News, Views & Capitol Updates on All Things Education
Edited by Senator Bob Huff
Member of the Senate Education Committee
Welcome to the Huff Chalkboard, a source for news, views and insider updates from Sacramento on California education issues. As a member of the Senate Education Committee, I am pleased to keep you updated on some of the leading stories concerning California’s education system. I will also provide some of my own thoughts on topics and challenges facing education today. Please feel free to send me your feedback and any ideas you have to improve the Huff Chalkboard newsletter. Thank you for your readership.
- Senator Bob Huff
Student safety at heart of California’s anti-seizure med debate
Parents with children who suffer from epilepsy can be haunted by the possibility that their child, while at school, could suffer permanent brain damage because of a lack of access to a potentially lifesaving medication.
California loses federal funds for teacher database
The $6-million grant must be returned because the governor cut funding from the state budget for the program to track teacher and administrator information.
New California state superintendent unveils improvement plan
California’s newly elected schools superintendent unveiled a plan and team of advisors Tuesday to tackle improvement of the state’s 9,800 schools.
Schools scramble to keep federal grants
Local officials are quickly revising some school reform plans to keep federal grants of up to $2 million per school this year for a group of campuses, including some overseen by Los Angeles Mayor Antonio Villaraigosa.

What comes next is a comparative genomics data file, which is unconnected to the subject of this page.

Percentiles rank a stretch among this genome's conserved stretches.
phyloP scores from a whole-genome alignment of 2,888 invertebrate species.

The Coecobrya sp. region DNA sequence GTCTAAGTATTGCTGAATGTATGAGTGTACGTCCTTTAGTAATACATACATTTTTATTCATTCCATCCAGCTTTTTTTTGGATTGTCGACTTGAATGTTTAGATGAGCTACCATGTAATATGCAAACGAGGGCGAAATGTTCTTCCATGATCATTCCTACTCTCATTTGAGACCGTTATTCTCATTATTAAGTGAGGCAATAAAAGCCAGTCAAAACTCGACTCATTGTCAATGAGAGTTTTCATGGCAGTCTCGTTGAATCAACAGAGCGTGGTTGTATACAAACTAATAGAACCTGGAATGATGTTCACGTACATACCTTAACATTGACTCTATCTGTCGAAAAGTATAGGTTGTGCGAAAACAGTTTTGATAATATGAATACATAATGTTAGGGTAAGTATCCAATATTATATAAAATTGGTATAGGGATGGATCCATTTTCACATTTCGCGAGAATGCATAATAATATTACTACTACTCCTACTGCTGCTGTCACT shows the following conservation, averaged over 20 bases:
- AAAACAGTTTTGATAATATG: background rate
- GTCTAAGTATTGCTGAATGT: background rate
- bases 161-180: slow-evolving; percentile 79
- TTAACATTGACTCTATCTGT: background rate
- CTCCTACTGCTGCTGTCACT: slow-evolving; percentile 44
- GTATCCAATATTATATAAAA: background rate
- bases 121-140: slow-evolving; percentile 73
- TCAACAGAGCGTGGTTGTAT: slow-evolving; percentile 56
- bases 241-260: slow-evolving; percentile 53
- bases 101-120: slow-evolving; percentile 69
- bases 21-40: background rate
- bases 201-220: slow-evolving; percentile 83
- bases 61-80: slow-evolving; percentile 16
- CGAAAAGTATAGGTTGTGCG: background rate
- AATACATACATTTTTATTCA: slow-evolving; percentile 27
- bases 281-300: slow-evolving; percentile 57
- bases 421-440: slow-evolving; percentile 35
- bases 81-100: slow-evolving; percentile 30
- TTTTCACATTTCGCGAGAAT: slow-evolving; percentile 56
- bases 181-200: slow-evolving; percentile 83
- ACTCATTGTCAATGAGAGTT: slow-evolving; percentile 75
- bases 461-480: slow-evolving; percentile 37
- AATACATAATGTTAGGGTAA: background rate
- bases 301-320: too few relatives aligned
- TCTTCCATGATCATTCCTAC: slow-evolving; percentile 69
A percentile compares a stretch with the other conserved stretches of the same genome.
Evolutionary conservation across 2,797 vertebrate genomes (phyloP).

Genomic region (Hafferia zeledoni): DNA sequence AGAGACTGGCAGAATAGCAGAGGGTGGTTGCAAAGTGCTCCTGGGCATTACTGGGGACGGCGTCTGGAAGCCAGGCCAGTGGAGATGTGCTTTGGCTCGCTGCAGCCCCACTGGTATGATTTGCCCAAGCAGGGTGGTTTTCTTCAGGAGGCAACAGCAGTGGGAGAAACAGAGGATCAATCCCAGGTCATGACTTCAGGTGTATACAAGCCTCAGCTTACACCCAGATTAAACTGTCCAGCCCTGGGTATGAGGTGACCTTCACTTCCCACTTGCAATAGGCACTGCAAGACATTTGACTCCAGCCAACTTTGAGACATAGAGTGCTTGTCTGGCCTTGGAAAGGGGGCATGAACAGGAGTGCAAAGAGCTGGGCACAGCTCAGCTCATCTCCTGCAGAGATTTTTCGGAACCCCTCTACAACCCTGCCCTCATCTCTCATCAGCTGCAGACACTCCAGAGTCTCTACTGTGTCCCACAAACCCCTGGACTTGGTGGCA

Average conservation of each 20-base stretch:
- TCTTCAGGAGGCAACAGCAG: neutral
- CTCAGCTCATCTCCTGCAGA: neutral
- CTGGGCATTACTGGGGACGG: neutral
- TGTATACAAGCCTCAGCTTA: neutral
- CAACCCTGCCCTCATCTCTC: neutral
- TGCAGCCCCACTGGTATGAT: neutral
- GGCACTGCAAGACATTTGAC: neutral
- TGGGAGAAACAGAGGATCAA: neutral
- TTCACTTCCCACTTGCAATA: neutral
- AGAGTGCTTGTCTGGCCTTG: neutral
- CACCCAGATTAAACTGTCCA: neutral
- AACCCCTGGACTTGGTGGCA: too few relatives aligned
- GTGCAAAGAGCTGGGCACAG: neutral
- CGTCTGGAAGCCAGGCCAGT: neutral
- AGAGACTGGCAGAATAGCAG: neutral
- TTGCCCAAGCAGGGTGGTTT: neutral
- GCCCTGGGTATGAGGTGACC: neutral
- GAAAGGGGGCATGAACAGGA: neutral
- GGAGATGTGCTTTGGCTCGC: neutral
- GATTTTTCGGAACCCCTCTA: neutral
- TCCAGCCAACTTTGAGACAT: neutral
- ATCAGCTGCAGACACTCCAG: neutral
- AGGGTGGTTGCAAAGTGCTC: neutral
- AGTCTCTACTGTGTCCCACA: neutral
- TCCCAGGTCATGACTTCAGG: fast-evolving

Educators debate length of teacher probationary period
La Cañada Unified passes resolution in support of increasing teacher probationary period from two years to three; several other local districts are considering similar action.
Calif. Forgoes Data Grant, Jeopardizes Other Stimulus Funds
When California Gov. Jerry Brown vetoed spending $2.1 million in federal funds to help build a longitudinal data system for teacher information, he might have done more than just jeopardize that particular grant.
State’s high school dropout rate almost 20 percent
Nearly 1 out of every 5 students in California’s projected class of 2010 - 18.2 percent - dropped out of high school before graduation day, meaning 94,000 teenagers hit the streets without diplomas, according to data released Thursday.
California reports eighth-grade dropout rate for first time
A new system that tracks every public school student finds that about 3.5% of eighth-graders - 17,257 in all - left school and didn’t return for ninth grade. The high school dropout rate is 18.2%.
Education revolution begins at Telesis Academy in Rowland Unified